The panel that considers an offender’s case is typically determined by the place where the offender is in custody. Board analysts at each panel location review hearings for presentation to the panel.

  • Proceed to a revocation hearing.
  • Transfer offender to an Intermediate Sanction Facility (ISF), an in-custody treatment alternative for medium to high-risk felony offenders.
  • Transfer offender to a Substance Abuse Felony Punishment Facility (SAFPF), a facility for inmates with a history of substance abuse.
  • Allow offender to remain on supervision with or without modifying conditions of release.
  • Discharge offender from parole (stop their parole) if past the discharge date.
  • Revoke offender’s parole or mandatory supervision release. This requires the offender to return to an incarceration facility or alternative such as an ISF to serve remainder of their sentence.

Types of Parole Hearings

The three types of administrative hearings for parole in Texas are:

  • Preliminary hearing:‌ Determines whether probable cause exists to proceed to a revocation hearing. Only an offender with pending criminal charges or unfiled charges is entitled to a preliminary hearing.
  • Revocation hearing:‌ Determine whether a preponderance of credible evidence exists to believe offender has violated one or more conditions of release. Preponderance of credible evidence means likelihood of over 50 percent that the offender incurred a violation.
  • Mitigation hearing:‌ Same as revocation hearing. Determines whether felony offender with term of incarceration in prison should have parole revoked. It is a limited hearing to allow offender to share why parole should not be revoked.

Waiving the Hearing Process

The offender may have the right to waive the preliminary hearing and/or the revocation hearing if they are eligible to do so. The Board determines which offenders may waive their hearings. An offender who is not competent to understand the allegations against them cannot waive their hearing.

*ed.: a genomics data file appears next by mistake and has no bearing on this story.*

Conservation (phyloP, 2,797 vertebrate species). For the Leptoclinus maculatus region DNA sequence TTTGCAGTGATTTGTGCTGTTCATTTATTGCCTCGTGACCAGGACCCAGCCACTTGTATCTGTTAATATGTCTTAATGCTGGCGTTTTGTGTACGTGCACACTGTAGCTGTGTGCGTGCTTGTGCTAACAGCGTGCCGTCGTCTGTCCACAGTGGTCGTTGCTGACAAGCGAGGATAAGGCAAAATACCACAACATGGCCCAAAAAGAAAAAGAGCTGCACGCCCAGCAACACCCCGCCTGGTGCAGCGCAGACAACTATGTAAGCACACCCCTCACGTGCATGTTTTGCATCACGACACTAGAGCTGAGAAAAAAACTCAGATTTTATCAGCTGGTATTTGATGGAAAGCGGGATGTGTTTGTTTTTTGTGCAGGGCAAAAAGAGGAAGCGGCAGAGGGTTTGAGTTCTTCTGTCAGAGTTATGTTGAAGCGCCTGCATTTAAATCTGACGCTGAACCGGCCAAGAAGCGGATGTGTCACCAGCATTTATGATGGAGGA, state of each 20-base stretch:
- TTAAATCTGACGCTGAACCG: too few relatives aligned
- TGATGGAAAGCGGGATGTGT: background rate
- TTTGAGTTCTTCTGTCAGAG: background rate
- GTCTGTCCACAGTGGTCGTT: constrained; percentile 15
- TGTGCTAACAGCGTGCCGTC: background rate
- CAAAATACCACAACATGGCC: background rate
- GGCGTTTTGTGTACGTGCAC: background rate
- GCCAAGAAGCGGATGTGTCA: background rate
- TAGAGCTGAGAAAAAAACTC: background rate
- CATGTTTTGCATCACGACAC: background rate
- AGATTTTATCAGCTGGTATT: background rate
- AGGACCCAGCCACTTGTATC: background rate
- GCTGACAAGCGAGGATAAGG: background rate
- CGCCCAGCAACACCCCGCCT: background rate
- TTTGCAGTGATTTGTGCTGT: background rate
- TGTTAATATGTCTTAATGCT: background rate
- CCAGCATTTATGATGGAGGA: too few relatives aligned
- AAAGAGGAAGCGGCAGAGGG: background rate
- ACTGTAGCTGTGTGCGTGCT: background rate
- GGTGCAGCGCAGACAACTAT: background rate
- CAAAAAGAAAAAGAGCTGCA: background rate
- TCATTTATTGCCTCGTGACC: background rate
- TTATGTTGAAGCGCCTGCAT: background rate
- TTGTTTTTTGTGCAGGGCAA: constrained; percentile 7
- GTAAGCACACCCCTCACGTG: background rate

The term "not competent to understand" means an offender with an IQ of 70 or below; currently on the Special Needs Offender Program (SNOP) caseload; or has an active psychiatric diagnosis.

When an offender waives a hearing, they do not have to go through the process of a hearing for the parole panel to make a decision regarding their status.

Offender’s Rights in the Hearing

After an offender is detained, and the Parole Division requests a hearing, they are interviewed by a parole officer. In a revocation hearing, the offender has certain rights. They have the right to:

  • Be personally served with a written notice of their alleged parole violations.
  • Have a preliminary hearing unless they are accused only of administrative violations or were convicted of a new criminal offense.
  • Have a revocation hearing if the offender is alleged to have committed administrative violations or was found guilty in a criminal case.
  • Have a full disclosure of all the evidence against them before the hearing.
  • Hire a defense attorney, and under certain circumstances, the conditional right to a state-appointed attorney.
  • Tell the hearing officer in person what happened.
  • Present evidence, affidavits (written statements confirmed by oath or affirmation), letters and documents that support their position.
  • Subpoena witnesses through the Board's subpoena process, which differs from that of a criminal court. The parole officer requests subpoenas for witnesses that the offender identifies.
  • Confront and cross-examine adverse (unfavorable) witnesses, unless the hearing officer finds good cause to deny the confrontation.
  • Be heard on the allegations by a person designated by the Board.